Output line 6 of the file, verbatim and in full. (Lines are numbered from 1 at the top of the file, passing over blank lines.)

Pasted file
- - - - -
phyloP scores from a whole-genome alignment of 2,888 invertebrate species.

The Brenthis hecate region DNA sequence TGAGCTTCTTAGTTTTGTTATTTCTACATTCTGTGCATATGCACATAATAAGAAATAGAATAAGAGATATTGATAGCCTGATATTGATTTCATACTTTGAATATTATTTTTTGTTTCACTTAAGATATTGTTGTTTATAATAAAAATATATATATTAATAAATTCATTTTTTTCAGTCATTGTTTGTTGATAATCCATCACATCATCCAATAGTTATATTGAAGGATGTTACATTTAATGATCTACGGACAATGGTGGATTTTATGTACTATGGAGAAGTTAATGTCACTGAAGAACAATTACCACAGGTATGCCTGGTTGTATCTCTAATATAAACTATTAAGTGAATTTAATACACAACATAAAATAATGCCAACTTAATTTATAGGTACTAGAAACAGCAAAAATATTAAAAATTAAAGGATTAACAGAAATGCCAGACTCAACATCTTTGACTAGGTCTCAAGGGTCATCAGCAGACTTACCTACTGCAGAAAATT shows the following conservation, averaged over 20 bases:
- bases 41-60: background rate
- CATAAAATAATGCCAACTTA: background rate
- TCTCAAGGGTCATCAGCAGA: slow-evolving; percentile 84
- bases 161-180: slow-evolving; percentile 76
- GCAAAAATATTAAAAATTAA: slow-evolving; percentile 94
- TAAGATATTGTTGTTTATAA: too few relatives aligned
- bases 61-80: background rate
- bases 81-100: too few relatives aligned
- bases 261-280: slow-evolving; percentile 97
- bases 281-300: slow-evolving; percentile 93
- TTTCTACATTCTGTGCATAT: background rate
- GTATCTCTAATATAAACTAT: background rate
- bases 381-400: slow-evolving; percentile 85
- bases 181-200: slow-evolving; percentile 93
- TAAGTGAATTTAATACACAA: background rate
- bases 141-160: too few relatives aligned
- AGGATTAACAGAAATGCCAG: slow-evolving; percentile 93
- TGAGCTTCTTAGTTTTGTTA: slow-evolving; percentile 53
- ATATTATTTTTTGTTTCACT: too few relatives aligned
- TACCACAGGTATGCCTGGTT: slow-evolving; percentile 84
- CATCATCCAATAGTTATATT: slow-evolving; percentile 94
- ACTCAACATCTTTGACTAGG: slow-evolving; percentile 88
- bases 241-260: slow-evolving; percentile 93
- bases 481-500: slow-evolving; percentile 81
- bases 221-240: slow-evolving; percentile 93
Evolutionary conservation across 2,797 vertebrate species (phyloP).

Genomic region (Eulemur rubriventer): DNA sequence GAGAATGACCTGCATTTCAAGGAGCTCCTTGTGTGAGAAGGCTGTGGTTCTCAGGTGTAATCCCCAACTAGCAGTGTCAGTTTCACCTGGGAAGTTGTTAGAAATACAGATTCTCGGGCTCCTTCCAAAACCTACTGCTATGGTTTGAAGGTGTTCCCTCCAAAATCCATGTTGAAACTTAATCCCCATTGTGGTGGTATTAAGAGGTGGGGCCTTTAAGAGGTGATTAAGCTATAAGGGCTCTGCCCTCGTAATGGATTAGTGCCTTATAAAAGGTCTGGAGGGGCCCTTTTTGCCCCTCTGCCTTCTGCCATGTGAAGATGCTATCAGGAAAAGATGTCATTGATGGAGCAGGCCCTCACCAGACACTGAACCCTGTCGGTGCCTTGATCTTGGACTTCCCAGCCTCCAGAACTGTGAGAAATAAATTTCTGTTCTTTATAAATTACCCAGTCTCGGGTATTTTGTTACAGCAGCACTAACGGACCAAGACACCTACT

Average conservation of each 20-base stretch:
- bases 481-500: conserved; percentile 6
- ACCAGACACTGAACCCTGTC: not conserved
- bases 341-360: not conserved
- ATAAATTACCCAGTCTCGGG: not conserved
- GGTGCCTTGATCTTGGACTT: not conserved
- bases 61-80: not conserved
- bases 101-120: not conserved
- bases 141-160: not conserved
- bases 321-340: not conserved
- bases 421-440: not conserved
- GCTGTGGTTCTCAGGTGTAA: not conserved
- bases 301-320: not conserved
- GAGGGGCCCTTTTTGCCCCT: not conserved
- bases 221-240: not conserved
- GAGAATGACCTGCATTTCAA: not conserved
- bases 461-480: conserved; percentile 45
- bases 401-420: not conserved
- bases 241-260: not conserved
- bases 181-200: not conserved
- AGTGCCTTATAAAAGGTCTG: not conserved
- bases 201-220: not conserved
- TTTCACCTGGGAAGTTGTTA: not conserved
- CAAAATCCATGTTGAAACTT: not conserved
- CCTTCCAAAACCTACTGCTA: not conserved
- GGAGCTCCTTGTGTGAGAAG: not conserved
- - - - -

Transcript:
- bases 161-180: slow-evolving; percentile 76